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The City As A Tangled Bank. Urban Design versus Urban Evolution. Architectural Design Primer

  • ID: 3797243
  • Book
  • November 2013
  • 192 Pages
  • John Wiley and Sons Ltd

How can we in an urban context reconcile design with evolution? Designers are generally educated to offer a certain, controlled view of the world, seeking definite solutions, whereas the city tends to represent collective human life and be unharnessed in its growth and contractions. Throughout history, human habitats have largely been the consequence of organic growth the layering of many hands rather than the result of a single grand design. But in today s worldwide climate of accelerated urbanisation, the need for architects and designers to engage with the city in flux is more compelling than ever. Cities with their urban populations are accreting and evolving in the developing world with a super–charged energy and diversity all of their own. The speed and complexity of current change is not just unsurpassed for our species, but unprecedented in life on earth. Meanwhile, long–established cities in the developed world continue to need to adapt in order to remain liveable for their own ever–growing populations.

Here Sir Terry Farrell, who has built an international career as an architect–planner, encourages other planners and architects to follow the biologists look at, learn from and indeed admire the nature of the forces that drive the change, and then with humility and respect work with them to nudge, anticipate and prepare for where it takes us. Searching for patterns within the apparent turbulence and complexity, he analyses the notions of urban design and urban evolution and examines whether or not they need necessarily be seen as opposing one another. The first two chapters discuss emergence as an idea in a biological and architectural context, as well as the distinction between urban design and planning in both education and practice, and the impact of other fields such as landscape design. Seven further chapters examine a range of themes embracing the importance of chain reactions in the progress of urban engineering; the character of habitation; layering; taste and context; adaptation and conversion; the advocacy of the architect–planner; and the effects of digital technology on city evolution. Farrell brings his considerable experience in practice to bear, elucidating his thoughts with examples from cities across the world, including Beijing, Hong Kong, London, New York and Paris.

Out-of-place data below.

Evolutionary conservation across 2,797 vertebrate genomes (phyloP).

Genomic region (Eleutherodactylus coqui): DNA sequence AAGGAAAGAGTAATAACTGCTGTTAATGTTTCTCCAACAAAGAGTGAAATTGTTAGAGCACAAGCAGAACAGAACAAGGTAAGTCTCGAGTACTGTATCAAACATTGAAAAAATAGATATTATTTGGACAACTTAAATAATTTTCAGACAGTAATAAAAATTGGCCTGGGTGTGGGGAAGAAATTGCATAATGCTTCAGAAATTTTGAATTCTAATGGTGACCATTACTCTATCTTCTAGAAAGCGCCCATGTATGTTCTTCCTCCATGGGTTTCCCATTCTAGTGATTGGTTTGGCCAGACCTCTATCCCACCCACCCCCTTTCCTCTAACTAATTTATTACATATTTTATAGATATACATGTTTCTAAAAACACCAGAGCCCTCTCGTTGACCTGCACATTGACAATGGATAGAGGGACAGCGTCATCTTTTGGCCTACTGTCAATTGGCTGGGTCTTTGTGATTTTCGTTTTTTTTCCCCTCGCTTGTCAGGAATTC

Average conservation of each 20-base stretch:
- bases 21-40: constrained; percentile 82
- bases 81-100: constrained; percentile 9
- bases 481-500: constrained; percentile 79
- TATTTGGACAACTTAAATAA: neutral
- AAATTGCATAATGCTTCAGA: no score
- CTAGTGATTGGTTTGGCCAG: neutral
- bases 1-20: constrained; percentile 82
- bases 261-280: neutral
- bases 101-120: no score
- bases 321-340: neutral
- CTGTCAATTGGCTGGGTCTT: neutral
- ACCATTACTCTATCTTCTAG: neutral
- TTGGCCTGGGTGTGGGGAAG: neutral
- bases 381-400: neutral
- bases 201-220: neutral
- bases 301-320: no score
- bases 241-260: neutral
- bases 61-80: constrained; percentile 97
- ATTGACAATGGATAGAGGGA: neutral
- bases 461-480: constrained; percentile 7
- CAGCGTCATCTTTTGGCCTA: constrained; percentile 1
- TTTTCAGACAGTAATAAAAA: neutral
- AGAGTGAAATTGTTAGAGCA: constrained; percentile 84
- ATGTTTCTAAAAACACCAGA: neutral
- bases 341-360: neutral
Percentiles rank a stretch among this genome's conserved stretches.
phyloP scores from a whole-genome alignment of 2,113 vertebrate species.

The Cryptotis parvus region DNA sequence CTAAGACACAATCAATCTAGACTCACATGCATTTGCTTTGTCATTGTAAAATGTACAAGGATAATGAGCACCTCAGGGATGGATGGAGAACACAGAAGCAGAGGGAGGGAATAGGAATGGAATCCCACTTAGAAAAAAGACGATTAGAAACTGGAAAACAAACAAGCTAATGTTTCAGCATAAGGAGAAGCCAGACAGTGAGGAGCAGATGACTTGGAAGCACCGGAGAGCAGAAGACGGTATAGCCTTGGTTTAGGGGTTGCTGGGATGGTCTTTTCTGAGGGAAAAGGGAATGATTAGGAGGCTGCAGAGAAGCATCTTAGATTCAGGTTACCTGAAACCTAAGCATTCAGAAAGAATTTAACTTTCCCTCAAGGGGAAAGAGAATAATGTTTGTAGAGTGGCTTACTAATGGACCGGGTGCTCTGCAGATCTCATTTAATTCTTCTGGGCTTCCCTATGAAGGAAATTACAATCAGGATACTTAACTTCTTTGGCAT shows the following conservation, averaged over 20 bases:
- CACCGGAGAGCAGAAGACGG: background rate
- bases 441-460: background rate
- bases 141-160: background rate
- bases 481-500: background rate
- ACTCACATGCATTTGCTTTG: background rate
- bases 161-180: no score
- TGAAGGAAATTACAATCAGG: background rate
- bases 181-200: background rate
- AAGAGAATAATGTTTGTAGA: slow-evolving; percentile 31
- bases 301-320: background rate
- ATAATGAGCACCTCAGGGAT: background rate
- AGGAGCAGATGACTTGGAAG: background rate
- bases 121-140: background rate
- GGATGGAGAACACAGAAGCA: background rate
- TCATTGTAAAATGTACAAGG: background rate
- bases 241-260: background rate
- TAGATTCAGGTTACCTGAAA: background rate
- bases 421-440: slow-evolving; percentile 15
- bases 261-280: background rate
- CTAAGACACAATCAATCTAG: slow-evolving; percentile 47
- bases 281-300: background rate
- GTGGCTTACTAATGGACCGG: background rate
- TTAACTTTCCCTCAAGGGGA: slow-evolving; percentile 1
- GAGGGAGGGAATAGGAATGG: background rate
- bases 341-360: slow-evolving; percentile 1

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Chapter 1: The Emergence of Emergence

Chapter 2: The Urbicultural Revolution

Chapter 3: Connectedness and the Nurturing of Invention

Chapter 4: The DNA of Habitat

Chapter 5: Time, Layers and City Identity

Chapter 6: Architecture Out Of Urbanism

Chapter 7: The High Art of Adaptation

Chapter 8: Urban Activism

Chapter 9: The Era of the Digital City



Picture Credits

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Sir Terry Farrell
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